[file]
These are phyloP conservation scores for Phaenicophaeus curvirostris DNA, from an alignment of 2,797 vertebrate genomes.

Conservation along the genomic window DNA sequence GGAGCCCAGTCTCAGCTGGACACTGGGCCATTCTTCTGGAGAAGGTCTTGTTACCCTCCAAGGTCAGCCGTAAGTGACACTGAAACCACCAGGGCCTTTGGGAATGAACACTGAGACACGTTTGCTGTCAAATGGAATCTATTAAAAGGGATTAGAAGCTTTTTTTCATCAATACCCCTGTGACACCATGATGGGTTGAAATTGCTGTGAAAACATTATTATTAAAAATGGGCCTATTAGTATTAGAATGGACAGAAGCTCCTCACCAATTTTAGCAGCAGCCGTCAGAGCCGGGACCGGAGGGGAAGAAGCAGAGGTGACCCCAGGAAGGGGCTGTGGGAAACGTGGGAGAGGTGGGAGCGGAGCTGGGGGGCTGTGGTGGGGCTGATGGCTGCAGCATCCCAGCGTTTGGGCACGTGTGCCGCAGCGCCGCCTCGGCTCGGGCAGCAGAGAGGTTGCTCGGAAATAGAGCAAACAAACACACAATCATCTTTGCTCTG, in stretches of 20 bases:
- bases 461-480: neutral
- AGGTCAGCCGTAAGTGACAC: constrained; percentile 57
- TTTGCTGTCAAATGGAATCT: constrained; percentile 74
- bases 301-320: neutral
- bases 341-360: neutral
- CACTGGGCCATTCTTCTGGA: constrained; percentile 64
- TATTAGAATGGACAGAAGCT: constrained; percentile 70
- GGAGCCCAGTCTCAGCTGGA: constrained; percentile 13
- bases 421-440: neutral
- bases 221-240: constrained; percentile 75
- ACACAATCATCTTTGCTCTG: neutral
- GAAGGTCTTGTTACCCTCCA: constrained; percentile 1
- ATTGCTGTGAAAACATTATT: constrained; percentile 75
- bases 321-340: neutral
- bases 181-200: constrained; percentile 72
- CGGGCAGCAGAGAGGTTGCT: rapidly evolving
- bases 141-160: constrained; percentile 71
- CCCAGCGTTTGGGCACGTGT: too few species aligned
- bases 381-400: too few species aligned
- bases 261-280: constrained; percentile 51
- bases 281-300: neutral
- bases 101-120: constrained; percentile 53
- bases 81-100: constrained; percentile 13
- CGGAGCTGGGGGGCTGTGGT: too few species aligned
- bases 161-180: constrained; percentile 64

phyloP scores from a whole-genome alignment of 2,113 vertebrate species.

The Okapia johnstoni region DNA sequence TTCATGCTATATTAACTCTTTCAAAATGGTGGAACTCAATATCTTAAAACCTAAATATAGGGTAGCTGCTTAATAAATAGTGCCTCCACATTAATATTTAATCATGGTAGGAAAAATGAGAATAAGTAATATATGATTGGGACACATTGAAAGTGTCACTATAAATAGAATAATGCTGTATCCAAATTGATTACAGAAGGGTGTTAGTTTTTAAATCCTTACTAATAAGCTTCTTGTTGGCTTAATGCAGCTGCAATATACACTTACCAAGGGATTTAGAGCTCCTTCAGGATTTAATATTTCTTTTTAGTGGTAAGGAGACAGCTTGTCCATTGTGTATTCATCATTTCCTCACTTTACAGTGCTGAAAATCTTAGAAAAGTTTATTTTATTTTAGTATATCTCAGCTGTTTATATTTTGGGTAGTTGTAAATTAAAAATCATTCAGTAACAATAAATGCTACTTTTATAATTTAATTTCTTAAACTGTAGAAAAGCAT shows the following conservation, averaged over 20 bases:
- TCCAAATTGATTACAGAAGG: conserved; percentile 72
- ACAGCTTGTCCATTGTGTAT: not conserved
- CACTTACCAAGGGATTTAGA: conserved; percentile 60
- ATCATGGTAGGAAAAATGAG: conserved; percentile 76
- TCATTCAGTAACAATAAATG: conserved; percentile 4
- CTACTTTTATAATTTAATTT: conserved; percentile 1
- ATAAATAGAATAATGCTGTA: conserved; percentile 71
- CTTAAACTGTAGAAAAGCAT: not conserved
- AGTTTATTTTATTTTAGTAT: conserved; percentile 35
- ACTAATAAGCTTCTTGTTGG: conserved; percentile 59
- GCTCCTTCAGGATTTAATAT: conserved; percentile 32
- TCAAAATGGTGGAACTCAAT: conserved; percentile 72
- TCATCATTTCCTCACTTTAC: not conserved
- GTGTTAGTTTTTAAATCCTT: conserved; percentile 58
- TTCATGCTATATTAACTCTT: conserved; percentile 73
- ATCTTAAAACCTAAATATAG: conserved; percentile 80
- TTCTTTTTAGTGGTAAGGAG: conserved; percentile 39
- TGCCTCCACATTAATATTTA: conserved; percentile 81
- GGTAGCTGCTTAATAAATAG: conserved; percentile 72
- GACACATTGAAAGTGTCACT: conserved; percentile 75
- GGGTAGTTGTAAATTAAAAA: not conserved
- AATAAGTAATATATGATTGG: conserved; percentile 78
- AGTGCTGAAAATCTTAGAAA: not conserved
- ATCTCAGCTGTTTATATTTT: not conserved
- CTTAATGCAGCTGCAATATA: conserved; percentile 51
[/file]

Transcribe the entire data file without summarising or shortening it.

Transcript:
These are phyloP conservation scores for Phaenicophaeus curvirostris DNA, from an alignment of 2,797 vertebrate genomes.

Conservation along the genomic window DNA sequence GGAGCCCAGTCTCAGCTGGACACTGGGCCATTCTTCTGGAGAAGGTCTTGTTACCCTCCAAGGTCAGCCGTAAGTGACACTGAAACCACCAGGGCCTTTGGGAATGAACACTGAGACACGTTTGCTGTCAAATGGAATCTATTAAAAGGGATTAGAAGCTTTTTTTCATCAATACCCCTGTGACACCATGATGGGTTGAAATTGCTGTGAAAACATTATTATTAAAAATGGGCCTATTAGTATTAGAATGGACAGAAGCTCCTCACCAATTTTAGCAGCAGCCGTCAGAGCCGGGACCGGAGGGGAAGAAGCAGAGGTGACCCCAGGAAGGGGCTGTGGGAAACGTGGGAGAGGTGGGAGCGGAGCTGGGGGGCTGTGGTGGGGCTGATGGCTGCAGCATCCCAGCGTTTGGGCACGTGTGCCGCAGCGCCGCCTCGGCTCGGGCAGCAGAGAGGTTGCTCGGAAATAGAGCAAACAAACACACAATCATCTTTGCTCTG, in stretches of 20 bases:
- bases 461-480: neutral
- AGGTCAGCCGTAAGTGACAC: constrained; percentile 57
- TTTGCTGTCAAATGGAATCT: constrained; percentile 74
- bases 301-320: neutral
- bases 341-360: neutral
- CACTGGGCCATTCTTCTGGA: constrained; percentile 64
- TATTAGAATGGACAGAAGCT: constrained; percentile 70
- GGAGCCCAGTCTCAGCTGGA: constrained; percentile 13
- bases 421-440: neutral
- bases 221-240: constrained; percentile 75
- ACACAATCATCTTTGCTCTG: neutral
- GAAGGTCTTGTTACCCTCCA: constrained; percentile 1
- ATTGCTGTGAAAACATTATT: constrained; percentile 75
- bases 321-340: neutral
- bases 181-200: constrained; percentile 72
- CGGGCAGCAGAGAGGTTGCT: rapidly evolving
- bases 141-160: constrained; percentile 71
- CCCAGCGTTTGGGCACGTGT: too few species aligned
- bases 381-400: too few species aligned
- bases 261-280: constrained; percentile 51
- bases 281-300: neutral
- bases 101-120: constrained; percentile 53
- bases 81-100: constrained; percentile 13
- CGGAGCTGGGGGGCTGTGGT: too few species aligned
- bases 161-180: constrained; percentile 64

phyloP scores from a whole-genome alignment of 2,113 vertebrate species.

The Okapia johnstoni region DNA sequence TTCATGCTATATTAACTCTTTCAAAATGGTGGAACTCAATATCTTAAAACCTAAATATAGGGTAGCTGCTTAATAAATAGTGCCTCCACATTAATATTTAATCATGGTAGGAAAAATGAGAATAAGTAATATATGATTGGGACACATTGAAAGTGTCACTATAAATAGAATAATGCTGTATCCAAATTGATTACAGAAGGGTGTTAGTTTTTAAATCCTTACTAATAAGCTTCTTGTTGGCTTAATGCAGCTGCAATATACACTTACCAAGGGATTTAGAGCTCCTTCAGGATTTAATATTTCTTTTTAGTGGTAAGGAGACAGCTTGTCCATTGTGTATTCATCATTTCCTCACTTTACAGTGCTGAAAATCTTAGAAAAGTTTATTTTATTTTAGTATATCTCAGCTGTTTATATTTTGGGTAGTTGTAAATTAAAAATCATTCAGTAACAATAAATGCTACTTTTATAATTTAATTTCTTAAACTGTAGAAAAGCAT shows the following conservation, averaged over 20 bases:
- TCCAAATTGATTACAGAAGG: conserved; percentile 72
- ACAGCTTGTCCATTGTGTAT: not conserved
- CACTTACCAAGGGATTTAGA: conserved; percentile 60
- ATCATGGTAGGAAAAATGAG: conserved; percentile 76
- TCATTCAGTAACAATAAATG: conserved; percentile 4
- CTACTTTTATAATTTAATTT: conserved; percentile 1
- ATAAATAGAATAATGCTGTA: conserved; percentile 71
- CTTAAACTGTAGAAAAGCAT: not conserved
- AGTTTATTTTATTTTAGTAT: conserved; percentile 35
- ACTAATAAGCTTCTTGTTGG: conserved; percentile 59
- GCTCCTTCAGGATTTAATAT: conserved; percentile 32
- TCAAAATGGTGGAACTCAAT: conserved; percentile 72
- TCATCATTTCCTCACTTTAC: not conserved
- GTGTTAGTTTTTAAATCCTT: conserved; percentile 58
- TTCATGCTATATTAACTCTT: conserved; percentile 73
- ATCTTAAAACCTAAATATAG: conserved; percentile 80
- TTCTTTTTAGTGGTAAGGAG: conserved; percentile 39
- TGCCTCCACATTAATATTTA: conserved; percentile 81
- GGTAGCTGCTTAATAAATAG: conserved; percentile 72
- GACACATTGAAAGTGTCACT: conserved; percentile 75
- GGGTAGTTGTAAATTAAAAA: not conserved
- AATAAGTAATATATGATTGG: conserved; percentile 78
- AGTGCTGAAAATCTTAGAAA: not conserved
- ATCTCAGCTGTTTATATTTT: not conserved
- CTTAATGCAGCTGCAATATA: conserved; percentile 51